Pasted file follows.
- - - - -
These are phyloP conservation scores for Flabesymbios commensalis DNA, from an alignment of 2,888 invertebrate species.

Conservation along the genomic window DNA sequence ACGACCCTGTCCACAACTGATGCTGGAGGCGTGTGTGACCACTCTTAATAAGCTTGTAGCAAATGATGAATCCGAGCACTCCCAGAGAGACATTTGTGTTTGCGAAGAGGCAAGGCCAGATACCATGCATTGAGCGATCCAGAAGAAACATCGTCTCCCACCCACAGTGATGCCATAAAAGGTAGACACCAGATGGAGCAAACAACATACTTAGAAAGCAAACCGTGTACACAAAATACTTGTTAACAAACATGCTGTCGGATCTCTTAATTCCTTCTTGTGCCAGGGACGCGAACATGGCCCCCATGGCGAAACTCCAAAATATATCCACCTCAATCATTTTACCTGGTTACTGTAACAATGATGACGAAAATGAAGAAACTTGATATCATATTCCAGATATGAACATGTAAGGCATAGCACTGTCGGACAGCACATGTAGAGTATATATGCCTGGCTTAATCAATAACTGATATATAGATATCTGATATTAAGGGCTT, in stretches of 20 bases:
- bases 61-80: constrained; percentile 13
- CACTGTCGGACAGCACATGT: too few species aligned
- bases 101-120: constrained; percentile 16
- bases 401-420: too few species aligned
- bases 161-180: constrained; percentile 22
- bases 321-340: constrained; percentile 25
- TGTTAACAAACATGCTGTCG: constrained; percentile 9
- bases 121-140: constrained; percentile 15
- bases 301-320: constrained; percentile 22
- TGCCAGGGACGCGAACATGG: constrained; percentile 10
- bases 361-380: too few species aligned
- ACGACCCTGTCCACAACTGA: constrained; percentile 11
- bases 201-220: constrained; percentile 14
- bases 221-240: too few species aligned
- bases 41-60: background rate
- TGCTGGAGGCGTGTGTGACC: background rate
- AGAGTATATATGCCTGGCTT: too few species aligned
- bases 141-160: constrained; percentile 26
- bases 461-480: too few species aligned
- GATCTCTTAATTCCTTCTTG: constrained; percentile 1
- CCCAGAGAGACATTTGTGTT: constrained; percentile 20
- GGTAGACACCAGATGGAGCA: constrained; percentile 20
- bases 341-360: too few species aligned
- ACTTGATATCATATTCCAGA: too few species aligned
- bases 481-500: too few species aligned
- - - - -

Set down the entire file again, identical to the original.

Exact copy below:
These are phyloP conservation scores for Flabesymbios commensalis DNA, from an alignment of 2,888 invertebrate species.

Conservation along the genomic window DNA sequence ACGACCCTGTCCACAACTGATGCTGGAGGCGTGTGTGACCACTCTTAATAAGCTTGTAGCAAATGATGAATCCGAGCACTCCCAGAGAGACATTTGTGTTTGCGAAGAGGCAAGGCCAGATACCATGCATTGAGCGATCCAGAAGAAACATCGTCTCCCACCCACAGTGATGCCATAAAAGGTAGACACCAGATGGAGCAAACAACATACTTAGAAAGCAAACCGTGTACACAAAATACTTGTTAACAAACATGCTGTCGGATCTCTTAATTCCTTCTTGTGCCAGGGACGCGAACATGGCCCCCATGGCGAAACTCCAAAATATATCCACCTCAATCATTTTACCTGGTTACTGTAACAATGATGACGAAAATGAAGAAACTTGATATCATATTCCAGATATGAACATGTAAGGCATAGCACTGTCGGACAGCACATGTAGAGTATATATGCCTGGCTTAATCAATAACTGATATATAGATATCTGATATTAAGGGCTT, in stretches of 20 bases:
- bases 61-80: constrained; percentile 13
- CACTGTCGGACAGCACATGT: too few species aligned
- bases 101-120: constrained; percentile 16
- bases 401-420: too few species aligned
- bases 161-180: constrained; percentile 22
- bases 321-340: constrained; percentile 25
- TGTTAACAAACATGCTGTCG: constrained; percentile 9
- bases 121-140: constrained; percentile 15
- bases 301-320: constrained; percentile 22
- TGCCAGGGACGCGAACATGG: constrained; percentile 10
- bases 361-380: too few species aligned
- ACGACCCTGTCCACAACTGA: constrained; percentile 11
- bases 201-220: constrained; percentile 14
- bases 221-240: too few species aligned
- bases 41-60: background rate
- TGCTGGAGGCGTGTGTGACC: background rate
- AGAGTATATATGCCTGGCTT: too few species aligned
- bases 141-160: constrained; percentile 26
- bases 461-480: too few species aligned
- GATCTCTTAATTCCTTCTTG: constrained; percentile 1
- CCCAGAGAGACATTTGTGTT: constrained; percentile 20
- GGTAGACACCAGATGGAGCA: constrained; percentile 20
- bases 341-360: too few species aligned
- ACTTGATATCATATTCCAGA: too few species aligned
- bases 481-500: too few species aligned